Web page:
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Med Phys. 2016 Dec;43(12):6608.

Volumetry of low-contrast liver lesions with CT: Investigation of estimation uncertainties in a phantom study.

Author information

1
Division of Imaging, Diagnostics and Software Reliability, Office of Science and Engineering Laboratories, Center for Devices and Radiological Health, US Food and Drug Administration, Silver Spring, Maryland 20993.
2
Department of Radiology, Columbia University Medical Center, New York, New York 10032.

Abstract

PURPOSE:

To evaluate the performance of lesion volumetry in hepatic CT as a function of various imaging acquisition parameters.

METHODS:

An anthropomorphic abdominal phantom with removable liver inserts was designed for this study. Two liver inserts, each containing 19 synthetic lesions with varying diameter (6-40 mm), shape, contrast (10-65 HU), and both homogenous and mixed-density were designed to have background and lesion CT values corresponding to arterial and portal-venous phase imaging, respectively. The two phantoms were scanned using two commercial CT scanners (GE 750 HD and Siemens Biograph mCT) across a set of imaging protocols (four slice thicknesses, three effective mAs, two convolution kernels, two pitches). Two repeated scans were collected for each imaging protocol. All scans were analyzed using a matched-filter estimator for volume estimation, resulting in 6080 volume measurements across all of the synthetic lesions in the two liver phantoms. A subset of portal venous phase scans was also analyzed using a semi-automatic segmentation algorithm, resulting in about 900 additional volume measurements. Lesions associated with large measurement error (quantified by root mean square error) for most imaging protocols were considered not measurable by the volume estimation tools and excluded for the statistical analyses. Imaging protocols were grouped into distinct imaging conditions based on ANOVA analysis of factors for repeatability testing. Statistical analyses, including overall linearity analysis, grouped bias analysis with standard deviation evaluation, and repeatability analysis, were performed to assess the accuracy and precision of the liver lesion volume biomarker.

RESULTS:

Lesions with lower contrast and size ≤10 mm were associated with higher measurement error and were excluded from further analysis. Lesion size, contrast, imaging slice thickness, dose, and scanner were found to be factors substantially influencing volume estimation. Twenty-four distinct repeatable imaging conditions were determined as protocols for each scanner with a fixed slice thickness and dose. For the matched-filter estimation approach, strong linearity was observed for all imaging data for lesions ≥20 mm. For the Siemens scanner with 50 mAs effective dose at 0.6 mm slice thickness, grouped bias was about -10%. For all other repeatable imaging conditions with both scanners, grouped biases were low (-3%-3%). There was a trend of increasing standard deviation with decreasing dose. For each fixed dose, the standard deviations were similar among the three larger slice thicknesses (1.25, 2.5, 5 mm for GE, 1.5, 3, 5 mm for Siemens). Repeatability coefficients ranged from about 8% to 75% and showed similar trend to grouped standard deviation. For the segmentation approach, the results led to similar conclusions for both lesion characteristic factors and imaging factors but with increasing magnitude in all the error metrics assessed.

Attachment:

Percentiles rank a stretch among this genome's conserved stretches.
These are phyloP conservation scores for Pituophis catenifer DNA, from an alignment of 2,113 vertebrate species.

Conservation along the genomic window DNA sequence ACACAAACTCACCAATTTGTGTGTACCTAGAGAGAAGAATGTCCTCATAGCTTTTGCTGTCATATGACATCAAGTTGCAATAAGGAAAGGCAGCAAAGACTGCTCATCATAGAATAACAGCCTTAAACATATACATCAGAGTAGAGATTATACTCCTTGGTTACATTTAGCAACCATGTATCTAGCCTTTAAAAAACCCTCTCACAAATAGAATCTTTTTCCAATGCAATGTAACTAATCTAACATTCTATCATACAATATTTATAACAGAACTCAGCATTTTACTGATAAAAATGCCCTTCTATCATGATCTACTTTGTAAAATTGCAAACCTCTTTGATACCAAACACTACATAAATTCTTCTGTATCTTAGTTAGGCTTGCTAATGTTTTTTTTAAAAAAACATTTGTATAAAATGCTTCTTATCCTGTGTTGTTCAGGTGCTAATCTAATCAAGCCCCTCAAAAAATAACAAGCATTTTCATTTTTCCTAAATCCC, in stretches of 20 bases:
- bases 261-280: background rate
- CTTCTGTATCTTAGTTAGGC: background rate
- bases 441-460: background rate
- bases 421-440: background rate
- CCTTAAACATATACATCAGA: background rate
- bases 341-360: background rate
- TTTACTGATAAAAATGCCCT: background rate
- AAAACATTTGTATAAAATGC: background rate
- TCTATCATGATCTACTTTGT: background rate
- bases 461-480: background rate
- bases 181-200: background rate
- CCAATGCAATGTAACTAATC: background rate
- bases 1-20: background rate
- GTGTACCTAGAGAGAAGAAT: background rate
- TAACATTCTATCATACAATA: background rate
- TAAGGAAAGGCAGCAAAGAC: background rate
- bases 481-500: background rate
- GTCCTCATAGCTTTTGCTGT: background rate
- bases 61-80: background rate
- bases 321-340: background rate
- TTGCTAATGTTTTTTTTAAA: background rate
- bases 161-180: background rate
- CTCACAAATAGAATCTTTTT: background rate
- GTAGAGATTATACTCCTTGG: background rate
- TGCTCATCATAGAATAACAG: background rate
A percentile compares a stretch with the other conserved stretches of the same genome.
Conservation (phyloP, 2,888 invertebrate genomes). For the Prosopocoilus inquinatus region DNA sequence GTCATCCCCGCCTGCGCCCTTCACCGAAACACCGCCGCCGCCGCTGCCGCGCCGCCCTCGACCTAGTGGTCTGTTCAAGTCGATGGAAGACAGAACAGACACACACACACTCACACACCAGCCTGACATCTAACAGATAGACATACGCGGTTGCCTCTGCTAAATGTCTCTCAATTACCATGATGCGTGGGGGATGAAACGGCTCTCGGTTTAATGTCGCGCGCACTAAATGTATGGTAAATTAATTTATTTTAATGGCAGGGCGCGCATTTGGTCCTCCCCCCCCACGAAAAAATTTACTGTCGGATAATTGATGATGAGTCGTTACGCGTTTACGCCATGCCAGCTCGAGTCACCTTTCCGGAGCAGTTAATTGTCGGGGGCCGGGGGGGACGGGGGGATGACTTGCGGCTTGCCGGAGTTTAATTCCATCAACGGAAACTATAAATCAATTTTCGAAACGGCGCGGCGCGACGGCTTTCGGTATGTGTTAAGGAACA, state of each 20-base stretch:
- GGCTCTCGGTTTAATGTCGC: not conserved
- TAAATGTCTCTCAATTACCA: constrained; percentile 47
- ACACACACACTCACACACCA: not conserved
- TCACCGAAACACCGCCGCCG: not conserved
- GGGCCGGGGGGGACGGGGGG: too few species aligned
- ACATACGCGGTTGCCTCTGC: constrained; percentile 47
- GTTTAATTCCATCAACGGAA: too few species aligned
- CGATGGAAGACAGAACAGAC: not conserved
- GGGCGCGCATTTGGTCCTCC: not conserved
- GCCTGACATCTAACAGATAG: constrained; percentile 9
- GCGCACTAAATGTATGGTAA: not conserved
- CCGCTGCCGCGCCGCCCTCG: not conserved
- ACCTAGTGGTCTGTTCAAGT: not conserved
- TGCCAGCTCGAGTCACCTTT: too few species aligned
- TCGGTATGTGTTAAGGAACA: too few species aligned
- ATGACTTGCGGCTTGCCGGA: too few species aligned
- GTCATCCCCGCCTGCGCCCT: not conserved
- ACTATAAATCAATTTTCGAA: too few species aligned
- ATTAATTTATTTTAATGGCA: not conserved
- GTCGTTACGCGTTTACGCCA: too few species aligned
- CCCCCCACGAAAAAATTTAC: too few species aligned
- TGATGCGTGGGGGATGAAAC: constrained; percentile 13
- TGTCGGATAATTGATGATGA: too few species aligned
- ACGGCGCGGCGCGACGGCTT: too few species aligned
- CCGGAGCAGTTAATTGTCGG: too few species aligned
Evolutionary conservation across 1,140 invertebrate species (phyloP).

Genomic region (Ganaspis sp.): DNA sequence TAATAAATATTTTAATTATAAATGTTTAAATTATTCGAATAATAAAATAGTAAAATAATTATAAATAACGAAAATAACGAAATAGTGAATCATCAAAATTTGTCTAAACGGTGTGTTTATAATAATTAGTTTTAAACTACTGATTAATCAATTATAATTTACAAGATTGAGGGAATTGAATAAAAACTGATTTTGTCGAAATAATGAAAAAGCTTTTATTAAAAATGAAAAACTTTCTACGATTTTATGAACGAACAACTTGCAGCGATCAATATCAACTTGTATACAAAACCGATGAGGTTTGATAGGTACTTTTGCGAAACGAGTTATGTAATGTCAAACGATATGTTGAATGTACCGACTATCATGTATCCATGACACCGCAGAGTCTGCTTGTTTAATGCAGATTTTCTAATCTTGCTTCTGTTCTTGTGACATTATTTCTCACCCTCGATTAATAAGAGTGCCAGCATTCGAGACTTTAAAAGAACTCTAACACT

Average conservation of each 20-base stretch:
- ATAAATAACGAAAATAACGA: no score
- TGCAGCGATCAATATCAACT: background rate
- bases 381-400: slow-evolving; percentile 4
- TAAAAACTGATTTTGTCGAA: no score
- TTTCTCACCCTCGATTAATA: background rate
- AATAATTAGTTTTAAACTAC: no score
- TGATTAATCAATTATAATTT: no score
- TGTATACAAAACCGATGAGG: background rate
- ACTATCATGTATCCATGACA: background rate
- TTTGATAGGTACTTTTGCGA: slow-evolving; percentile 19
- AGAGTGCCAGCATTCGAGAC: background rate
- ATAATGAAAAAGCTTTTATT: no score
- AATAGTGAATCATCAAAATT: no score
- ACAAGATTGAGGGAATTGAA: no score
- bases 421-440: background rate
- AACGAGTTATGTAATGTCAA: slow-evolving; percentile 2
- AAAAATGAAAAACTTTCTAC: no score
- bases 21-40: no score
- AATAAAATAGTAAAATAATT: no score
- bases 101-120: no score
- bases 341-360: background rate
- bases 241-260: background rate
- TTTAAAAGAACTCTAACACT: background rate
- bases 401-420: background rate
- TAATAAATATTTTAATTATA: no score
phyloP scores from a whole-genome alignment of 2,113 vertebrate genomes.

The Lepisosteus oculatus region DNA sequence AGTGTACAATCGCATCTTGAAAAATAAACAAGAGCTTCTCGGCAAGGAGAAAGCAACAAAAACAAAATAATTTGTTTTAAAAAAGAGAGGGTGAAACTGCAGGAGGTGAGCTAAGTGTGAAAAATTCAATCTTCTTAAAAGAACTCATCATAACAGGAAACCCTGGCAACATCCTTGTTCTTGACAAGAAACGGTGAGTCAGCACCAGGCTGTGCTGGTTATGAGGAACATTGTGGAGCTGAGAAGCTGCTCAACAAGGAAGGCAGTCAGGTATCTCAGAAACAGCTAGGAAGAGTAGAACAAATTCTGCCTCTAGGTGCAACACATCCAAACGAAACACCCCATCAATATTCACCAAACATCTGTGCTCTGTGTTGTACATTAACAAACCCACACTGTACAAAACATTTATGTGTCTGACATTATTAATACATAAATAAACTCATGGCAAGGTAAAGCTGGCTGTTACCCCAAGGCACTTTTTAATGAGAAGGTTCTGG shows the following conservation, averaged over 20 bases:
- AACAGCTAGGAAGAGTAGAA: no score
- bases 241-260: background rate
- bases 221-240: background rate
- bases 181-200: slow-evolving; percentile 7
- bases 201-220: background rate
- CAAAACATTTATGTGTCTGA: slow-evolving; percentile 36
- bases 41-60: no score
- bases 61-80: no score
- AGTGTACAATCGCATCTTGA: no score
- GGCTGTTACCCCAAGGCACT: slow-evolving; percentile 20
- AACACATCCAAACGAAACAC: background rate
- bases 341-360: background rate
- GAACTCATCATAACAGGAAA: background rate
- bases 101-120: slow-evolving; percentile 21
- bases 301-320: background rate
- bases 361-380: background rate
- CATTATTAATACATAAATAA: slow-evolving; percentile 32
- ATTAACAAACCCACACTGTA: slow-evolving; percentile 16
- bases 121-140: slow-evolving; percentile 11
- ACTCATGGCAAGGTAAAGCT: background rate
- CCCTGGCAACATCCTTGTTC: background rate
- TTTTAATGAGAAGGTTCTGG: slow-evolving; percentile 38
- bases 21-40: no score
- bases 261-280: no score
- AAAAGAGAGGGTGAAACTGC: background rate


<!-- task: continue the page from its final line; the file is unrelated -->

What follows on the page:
CONCLUSIONS:

Results showed that liver lesion volumetry was strongly dependent on lesion size, contrast, acquisition dose, and their interactions. The overall performances were similar for images reconstructed with larger slice thicknesses, clinically used pitches, kernels, and doses. Conditions that yielded repeatable measurements were identified and they agreed with the Quantitative Imaging Biomarker Alliance's (QIBA) profile requirements in general. The authors' findings also suggest potential refinements to these guidelines for the tumor volume biomarker, especially for soft-tissue lesions.

PMID:
27908157
PMCID:
PMC5123997
DOI:
10.1118/1.4967776
[Indexed for MEDLINE]
Free PMC Article

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